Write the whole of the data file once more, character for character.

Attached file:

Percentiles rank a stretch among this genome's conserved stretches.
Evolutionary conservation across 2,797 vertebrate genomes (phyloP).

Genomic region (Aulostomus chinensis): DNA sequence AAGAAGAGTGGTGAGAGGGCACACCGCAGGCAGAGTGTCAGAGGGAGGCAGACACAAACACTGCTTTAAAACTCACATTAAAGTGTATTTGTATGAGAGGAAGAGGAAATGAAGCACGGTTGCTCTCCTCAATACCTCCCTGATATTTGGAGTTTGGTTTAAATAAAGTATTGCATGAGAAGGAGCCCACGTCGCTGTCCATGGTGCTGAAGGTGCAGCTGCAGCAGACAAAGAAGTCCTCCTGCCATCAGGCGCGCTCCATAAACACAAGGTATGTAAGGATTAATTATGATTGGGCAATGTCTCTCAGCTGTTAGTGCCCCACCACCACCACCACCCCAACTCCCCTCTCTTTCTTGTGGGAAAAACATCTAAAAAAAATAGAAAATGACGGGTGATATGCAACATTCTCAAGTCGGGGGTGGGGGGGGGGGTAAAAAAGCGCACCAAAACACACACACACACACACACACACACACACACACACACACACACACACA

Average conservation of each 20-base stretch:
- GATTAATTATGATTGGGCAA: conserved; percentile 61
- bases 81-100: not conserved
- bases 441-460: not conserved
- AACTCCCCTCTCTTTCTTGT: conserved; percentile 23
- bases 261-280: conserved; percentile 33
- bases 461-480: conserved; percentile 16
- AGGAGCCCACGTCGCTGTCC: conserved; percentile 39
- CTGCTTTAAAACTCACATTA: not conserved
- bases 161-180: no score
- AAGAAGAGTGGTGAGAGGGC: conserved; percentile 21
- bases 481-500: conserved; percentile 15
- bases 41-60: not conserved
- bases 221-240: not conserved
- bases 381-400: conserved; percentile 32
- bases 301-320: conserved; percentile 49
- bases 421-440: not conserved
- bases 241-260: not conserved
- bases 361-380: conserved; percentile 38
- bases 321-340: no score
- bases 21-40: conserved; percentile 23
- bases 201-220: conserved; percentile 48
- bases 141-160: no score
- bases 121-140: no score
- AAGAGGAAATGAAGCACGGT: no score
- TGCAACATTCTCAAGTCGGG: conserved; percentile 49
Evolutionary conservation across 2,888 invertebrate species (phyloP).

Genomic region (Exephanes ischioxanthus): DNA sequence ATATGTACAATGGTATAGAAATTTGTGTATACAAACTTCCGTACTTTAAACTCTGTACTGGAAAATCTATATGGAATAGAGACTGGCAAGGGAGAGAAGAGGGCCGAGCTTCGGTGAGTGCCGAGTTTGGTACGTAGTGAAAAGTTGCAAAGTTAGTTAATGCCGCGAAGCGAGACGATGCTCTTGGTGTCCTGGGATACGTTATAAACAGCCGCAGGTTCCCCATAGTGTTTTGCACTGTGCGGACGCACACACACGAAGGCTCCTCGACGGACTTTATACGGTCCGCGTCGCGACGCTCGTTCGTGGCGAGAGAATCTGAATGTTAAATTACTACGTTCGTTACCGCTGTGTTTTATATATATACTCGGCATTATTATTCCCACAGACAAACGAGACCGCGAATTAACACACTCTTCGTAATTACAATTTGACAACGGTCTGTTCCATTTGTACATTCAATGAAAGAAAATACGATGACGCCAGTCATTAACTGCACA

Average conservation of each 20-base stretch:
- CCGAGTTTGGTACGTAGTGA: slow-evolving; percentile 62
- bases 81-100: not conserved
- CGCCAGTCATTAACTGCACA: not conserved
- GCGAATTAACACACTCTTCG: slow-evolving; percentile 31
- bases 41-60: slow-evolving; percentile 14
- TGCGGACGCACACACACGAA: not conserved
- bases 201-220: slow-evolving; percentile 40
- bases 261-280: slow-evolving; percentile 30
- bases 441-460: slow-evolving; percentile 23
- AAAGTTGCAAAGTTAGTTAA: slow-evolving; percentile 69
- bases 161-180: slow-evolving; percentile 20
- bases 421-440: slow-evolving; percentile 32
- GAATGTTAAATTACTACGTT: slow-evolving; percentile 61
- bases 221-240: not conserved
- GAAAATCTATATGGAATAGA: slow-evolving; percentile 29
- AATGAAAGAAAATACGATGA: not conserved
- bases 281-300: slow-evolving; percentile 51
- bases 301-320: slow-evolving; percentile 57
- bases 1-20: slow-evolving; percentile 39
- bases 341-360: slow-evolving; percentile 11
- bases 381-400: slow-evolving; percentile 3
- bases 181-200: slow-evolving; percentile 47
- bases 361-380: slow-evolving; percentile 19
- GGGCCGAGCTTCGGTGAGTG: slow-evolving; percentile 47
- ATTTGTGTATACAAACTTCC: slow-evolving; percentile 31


Percentiles rank a stretch among this genome's conserved stretches.
Evolutionary conservation across 2,797 vertebrate genomes (phyloP).

Genomic region (Aulostomus chinensis): DNA sequence AAGAAGAGTGGTGAGAGGGCACACCGCAGGCAGAGTGTCAGAGGGAGGCAGACACAAACACTGCTTTAAAACTCACATTAAAGTGTATTTGTATGAGAGGAAGAGGAAATGAAGCACGGTTGCTCTCCTCAATACCTCCCTGATATTTGGAGTTTGGTTTAAATAAAGTATTGCATGAGAAGGAGCCCACGTCGCTGTCCATGGTGCTGAAGGTGCAGCTGCAGCAGACAAAGAAGTCCTCCTGCCATCAGGCGCGCTCCATAAACACAAGGTATGTAAGGATTAATTATGATTGGGCAATGTCTCTCAGCTGTTAGTGCCCCACCACCACCACCACCCCAACTCCCCTCTCTTTCTTGTGGGAAAAACATCTAAAAAAAATAGAAAATGACGGGTGATATGCAACATTCTCAAGTCGGGGGTGGGGGGGGGGGTAAAAAAGCGCACCAAAACACACACACACACACACACACACACACACACACACACACACACACACA

Average conservation of each 20-base stretch:
- GATTAATTATGATTGGGCAA: conserved; percentile 61
- bases 81-100: not conserved
- bases 441-460: not conserved
- AACTCCCCTCTCTTTCTTGT: conserved; percentile 23
- bases 261-280: conserved; percentile 33
- bases 461-480: conserved; percentile 16
- AGGAGCCCACGTCGCTGTCC: conserved; percentile 39
- CTGCTTTAAAACTCACATTA: not conserved
- bases 161-180: no score
- AAGAAGAGTGGTGAGAGGGC: conserved; percentile 21
- bases 481-500: conserved; percentile 15
- bases 41-60: not conserved
- bases 221-240: not conserved
- bases 381-400: conserved; percentile 32
- bases 301-320: conserved; percentile 49
- bases 421-440: not conserved
- bases 241-260: not conserved
- bases 361-380: conserved; percentile 38
- bases 321-340: no score
- bases 21-40: conserved; percentile 23
- bases 201-220: conserved; percentile 48
- bases 141-160: no score
- bases 121-140: no score
- AAGAGGAAATGAAGCACGGT: no score
- TGCAACATTCTCAAGTCGGG: conserved; percentile 49
Evolutionary conservation across 2,888 invertebrate species (phyloP).

Genomic region (Exephanes ischioxanthus): DNA sequence ATATGTACAATGGTATAGAAATTTGTGTATACAAACTTCCGTACTTTAAACTCTGTACTGGAAAATCTATATGGAATAGAGACTGGCAAGGGAGAGAAGAGGGCCGAGCTTCGGTGAGTGCCGAGTTTGGTACGTAGTGAAAAGTTGCAAAGTTAGTTAATGCCGCGAAGCGAGACGATGCTCTTGGTGTCCTGGGATACGTTATAAACAGCCGCAGGTTCCCCATAGTGTTTTGCACTGTGCGGACGCACACACACGAAGGCTCCTCGACGGACTTTATACGGTCCGCGTCGCGACGCTCGTTCGTGGCGAGAGAATCTGAATGTTAAATTACTACGTTCGTTACCGCTGTGTTTTATATATATACTCGGCATTATTATTCCCACAGACAAACGAGACCGCGAATTAACACACTCTTCGTAATTACAATTTGACAACGGTCTGTTCCATTTGTACATTCAATGAAAGAAAATACGATGACGCCAGTCATTAACTGCACA

Average conservation of each 20-base stretch:
- CCGAGTTTGGTACGTAGTGA: slow-evolving; percentile 62
- bases 81-100: not conserved
- CGCCAGTCATTAACTGCACA: not conserved
- GCGAATTAACACACTCTTCG: slow-evolving; percentile 31
- bases 41-60: slow-evolving; percentile 14
- TGCGGACGCACACACACGAA: not conserved
- bases 201-220: slow-evolving; percentile 40
- bases 261-280: slow-evolving; percentile 30
- bases 441-460: slow-evolving; percentile 23
- AAAGTTGCAAAGTTAGTTAA: slow-evolving; percentile 69
- bases 161-180: slow-evolving; percentile 20
- bases 421-440: slow-evolving; percentile 32
- GAATGTTAAATTACTACGTT: slow-evolving; percentile 61
- bases 221-240: not conserved
- GAAAATCTATATGGAATAGA: slow-evolving; percentile 29
- AATGAAAGAAAATACGATGA: not conserved
- bases 281-300: slow-evolving; percentile 51
- bases 301-320: slow-evolving; percentile 57
- bases 1-20: slow-evolving; percentile 39
- bases 341-360: slow-evolving; percentile 11
- bases 381-400: slow-evolving; percentile 3
- bases 181-200: slow-evolving; percentile 47
- bases 361-380: slow-evolving; percentile 19
- GGGCCGAGCTTCGGTGAGTG: slow-evolving; percentile 47
- ATTTGTGTATACAAACTTCC: slow-evolving; percentile 31